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Magor Marshes - a summary of ecological information

The Major Marshes a part of the Gwent Levels, an area of low lying land south of Newport. The Gwent Levels is one of the largest surviving areas of ancient grazing marshes and reen (drainage ditch) systems in Britain. It is the largest area of its kind in Wales, of acknowledged UK-wide significance for its wildlife and archaeology. The proximity of the site to the internationally important Severn Estuary and River Usk add further value to this wetland complex.

The Major Marshes reserve is last remnant of fenland on the Gwent levels and a Site of Special Scientific Interest. It is a prime example of the succession of plant communities from open water to marsh and scrub woodland. Bronze age pottery fragments have been found and the present layout of reens (drainage ditches) dates from the 14th century.


The soil is mostly peat with a depth of around 15 feet. Under this is alluvium laid down in the river Severn estuary. The water level must be kept near the surface to preserve the peat.

Hay Meadows and Pastures

Two hay meadows are maintained using traditional methods. They are only grazed during autumn and winter. The hay crop is mown in mid-summer to provide winter feed. By late spring the fields are a mass of flowers including Yellow Flag, Meadow Thistle, Marsh Marigolds, Yellow Rattle, Ragged Robin and Lesser Spearwort. Snipe and Reed Buntings breed in the rough pasture and the Cuckoo can be heard in the summer.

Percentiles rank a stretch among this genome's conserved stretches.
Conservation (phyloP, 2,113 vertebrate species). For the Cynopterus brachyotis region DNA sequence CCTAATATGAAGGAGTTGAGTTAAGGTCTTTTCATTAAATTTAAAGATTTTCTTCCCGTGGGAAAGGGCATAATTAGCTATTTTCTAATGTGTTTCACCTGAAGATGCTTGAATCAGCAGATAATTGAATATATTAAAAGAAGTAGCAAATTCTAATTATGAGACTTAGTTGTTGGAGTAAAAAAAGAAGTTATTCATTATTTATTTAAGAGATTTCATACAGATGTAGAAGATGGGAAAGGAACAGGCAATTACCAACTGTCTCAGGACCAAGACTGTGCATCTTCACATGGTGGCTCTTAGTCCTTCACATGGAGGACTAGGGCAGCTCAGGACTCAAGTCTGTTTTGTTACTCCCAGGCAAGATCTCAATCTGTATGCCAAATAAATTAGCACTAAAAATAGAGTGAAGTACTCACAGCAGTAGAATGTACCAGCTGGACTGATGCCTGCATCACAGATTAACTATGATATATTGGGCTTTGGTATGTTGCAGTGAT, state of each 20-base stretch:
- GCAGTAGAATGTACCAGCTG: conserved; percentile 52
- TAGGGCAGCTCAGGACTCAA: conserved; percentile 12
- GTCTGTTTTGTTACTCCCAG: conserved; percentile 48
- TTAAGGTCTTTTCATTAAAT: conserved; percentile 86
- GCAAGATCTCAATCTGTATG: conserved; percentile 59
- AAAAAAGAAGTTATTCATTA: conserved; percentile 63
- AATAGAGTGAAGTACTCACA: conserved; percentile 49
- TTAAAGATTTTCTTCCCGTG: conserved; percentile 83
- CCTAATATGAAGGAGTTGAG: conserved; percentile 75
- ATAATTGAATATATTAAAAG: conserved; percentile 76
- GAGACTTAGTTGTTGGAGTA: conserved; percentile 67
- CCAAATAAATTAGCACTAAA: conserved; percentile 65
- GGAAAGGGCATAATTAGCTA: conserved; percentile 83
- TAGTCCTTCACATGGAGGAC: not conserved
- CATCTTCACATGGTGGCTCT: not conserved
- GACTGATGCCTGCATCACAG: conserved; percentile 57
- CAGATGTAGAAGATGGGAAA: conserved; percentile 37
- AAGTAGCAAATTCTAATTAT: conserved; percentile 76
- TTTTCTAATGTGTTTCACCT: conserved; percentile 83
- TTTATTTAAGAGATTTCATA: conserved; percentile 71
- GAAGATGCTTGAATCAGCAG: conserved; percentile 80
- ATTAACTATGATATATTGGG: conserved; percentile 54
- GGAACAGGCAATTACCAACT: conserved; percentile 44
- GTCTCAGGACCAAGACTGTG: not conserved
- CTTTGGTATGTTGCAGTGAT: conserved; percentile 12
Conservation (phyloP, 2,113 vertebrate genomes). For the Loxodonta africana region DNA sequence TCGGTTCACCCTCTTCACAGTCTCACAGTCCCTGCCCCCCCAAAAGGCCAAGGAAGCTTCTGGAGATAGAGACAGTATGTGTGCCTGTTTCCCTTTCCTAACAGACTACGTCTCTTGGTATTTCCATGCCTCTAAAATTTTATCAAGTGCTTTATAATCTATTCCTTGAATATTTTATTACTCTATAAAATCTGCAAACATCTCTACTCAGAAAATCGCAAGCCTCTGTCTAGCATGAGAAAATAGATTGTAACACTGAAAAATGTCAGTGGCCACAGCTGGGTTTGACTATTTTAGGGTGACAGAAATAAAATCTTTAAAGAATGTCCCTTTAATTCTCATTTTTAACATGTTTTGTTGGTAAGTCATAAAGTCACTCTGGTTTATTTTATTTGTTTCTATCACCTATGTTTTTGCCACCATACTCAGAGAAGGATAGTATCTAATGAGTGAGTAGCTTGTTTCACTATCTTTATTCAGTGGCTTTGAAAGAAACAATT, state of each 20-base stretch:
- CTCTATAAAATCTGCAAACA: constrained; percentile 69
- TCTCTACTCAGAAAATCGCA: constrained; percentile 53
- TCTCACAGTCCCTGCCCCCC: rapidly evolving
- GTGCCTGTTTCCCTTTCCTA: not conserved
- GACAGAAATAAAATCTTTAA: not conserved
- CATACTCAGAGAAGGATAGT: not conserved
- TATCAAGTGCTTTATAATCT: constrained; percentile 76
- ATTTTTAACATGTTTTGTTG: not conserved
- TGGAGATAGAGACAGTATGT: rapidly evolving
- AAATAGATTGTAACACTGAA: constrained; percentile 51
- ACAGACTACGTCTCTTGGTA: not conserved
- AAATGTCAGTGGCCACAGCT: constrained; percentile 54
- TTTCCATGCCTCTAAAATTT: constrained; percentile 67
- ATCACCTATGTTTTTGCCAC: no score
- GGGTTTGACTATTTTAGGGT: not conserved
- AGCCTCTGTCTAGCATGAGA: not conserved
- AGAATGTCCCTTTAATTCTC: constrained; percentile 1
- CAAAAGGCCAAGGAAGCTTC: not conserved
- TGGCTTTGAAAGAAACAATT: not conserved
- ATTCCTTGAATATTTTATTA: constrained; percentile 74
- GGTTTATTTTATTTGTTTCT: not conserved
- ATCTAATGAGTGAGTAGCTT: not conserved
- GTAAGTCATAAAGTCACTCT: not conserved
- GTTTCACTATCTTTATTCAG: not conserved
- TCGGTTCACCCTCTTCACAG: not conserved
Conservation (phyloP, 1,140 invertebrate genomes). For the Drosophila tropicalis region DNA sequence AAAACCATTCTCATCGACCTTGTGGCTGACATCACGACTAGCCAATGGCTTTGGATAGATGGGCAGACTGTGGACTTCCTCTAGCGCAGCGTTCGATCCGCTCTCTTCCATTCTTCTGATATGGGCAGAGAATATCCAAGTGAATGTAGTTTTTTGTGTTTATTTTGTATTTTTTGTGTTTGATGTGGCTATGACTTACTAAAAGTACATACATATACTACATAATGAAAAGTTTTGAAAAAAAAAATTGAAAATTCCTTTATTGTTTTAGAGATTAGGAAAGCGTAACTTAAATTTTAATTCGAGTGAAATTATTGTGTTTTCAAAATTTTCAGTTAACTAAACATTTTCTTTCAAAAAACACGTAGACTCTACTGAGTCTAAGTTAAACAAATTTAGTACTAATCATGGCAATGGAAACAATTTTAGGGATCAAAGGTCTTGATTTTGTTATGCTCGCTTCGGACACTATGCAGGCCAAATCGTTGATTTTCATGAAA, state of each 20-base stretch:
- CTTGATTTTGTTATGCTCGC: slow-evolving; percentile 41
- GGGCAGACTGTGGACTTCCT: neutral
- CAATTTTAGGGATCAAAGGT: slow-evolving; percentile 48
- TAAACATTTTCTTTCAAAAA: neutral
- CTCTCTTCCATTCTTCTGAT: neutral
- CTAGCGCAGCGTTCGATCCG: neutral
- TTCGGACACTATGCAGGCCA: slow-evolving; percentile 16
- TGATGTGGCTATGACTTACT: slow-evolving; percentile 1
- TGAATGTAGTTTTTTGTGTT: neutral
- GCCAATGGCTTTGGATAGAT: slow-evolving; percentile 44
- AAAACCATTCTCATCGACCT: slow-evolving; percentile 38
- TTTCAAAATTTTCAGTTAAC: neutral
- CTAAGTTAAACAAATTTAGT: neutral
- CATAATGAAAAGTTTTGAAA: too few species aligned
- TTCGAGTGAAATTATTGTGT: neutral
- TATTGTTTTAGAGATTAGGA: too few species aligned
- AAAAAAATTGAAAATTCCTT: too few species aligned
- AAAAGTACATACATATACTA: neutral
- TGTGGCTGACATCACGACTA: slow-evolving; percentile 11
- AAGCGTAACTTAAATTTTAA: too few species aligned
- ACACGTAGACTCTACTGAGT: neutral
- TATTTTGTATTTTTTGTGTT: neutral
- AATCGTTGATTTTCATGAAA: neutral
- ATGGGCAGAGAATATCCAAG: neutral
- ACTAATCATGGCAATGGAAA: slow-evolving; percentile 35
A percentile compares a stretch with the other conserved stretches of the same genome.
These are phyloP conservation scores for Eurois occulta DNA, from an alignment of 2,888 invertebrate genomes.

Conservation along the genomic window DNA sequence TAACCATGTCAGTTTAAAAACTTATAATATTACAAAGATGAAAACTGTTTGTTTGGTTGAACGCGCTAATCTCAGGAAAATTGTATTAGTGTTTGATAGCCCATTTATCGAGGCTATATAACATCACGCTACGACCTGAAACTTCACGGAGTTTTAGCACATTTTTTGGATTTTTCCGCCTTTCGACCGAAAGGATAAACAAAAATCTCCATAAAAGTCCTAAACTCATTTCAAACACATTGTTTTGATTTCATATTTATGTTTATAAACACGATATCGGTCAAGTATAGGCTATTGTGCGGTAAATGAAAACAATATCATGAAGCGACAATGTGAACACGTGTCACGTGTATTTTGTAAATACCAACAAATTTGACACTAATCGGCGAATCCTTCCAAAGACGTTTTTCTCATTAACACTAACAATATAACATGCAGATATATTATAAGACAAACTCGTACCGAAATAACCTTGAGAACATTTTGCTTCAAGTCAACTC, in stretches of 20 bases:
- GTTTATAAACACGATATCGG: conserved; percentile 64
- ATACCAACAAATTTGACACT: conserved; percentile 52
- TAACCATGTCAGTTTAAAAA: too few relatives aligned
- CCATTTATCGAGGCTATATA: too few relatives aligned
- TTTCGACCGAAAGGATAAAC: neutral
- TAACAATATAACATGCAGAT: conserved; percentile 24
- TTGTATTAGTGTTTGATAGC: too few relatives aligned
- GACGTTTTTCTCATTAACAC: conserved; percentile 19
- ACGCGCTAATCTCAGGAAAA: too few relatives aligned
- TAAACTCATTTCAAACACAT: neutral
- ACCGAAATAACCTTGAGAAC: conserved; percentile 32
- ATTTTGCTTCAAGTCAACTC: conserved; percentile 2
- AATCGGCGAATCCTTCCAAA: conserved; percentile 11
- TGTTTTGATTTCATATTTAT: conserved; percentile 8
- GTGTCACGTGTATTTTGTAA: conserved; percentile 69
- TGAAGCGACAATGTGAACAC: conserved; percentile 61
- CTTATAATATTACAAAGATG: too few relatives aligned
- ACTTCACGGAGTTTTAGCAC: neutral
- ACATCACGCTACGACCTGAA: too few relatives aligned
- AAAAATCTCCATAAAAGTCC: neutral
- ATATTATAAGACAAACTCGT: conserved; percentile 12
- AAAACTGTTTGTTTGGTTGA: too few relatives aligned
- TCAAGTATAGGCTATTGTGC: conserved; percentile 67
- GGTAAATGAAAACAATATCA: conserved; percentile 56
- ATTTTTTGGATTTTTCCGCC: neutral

Ponds and Reens

The pond has a large bed of Comman Reed (Phragmites) which provides cover for the many bird species which can be seen from the hide. Birds seen include Heron, Kingfisher, Water Rail and even the rare Marsh Warbler. Migrant birds such as Garganey and Green Sandpiper pass through to their winter feeding grounds. Over wintering birds include numerous Teal and occasionally Spotted Crake.

Reedbeds and Willow Carr

Ungrazed pasture allows natural succession to Willow Carr. The dense cover provides home to many small mammals and birds including Sedge, Reed and Grasshopper Warblers.

Link: Gwent Wildlife Trust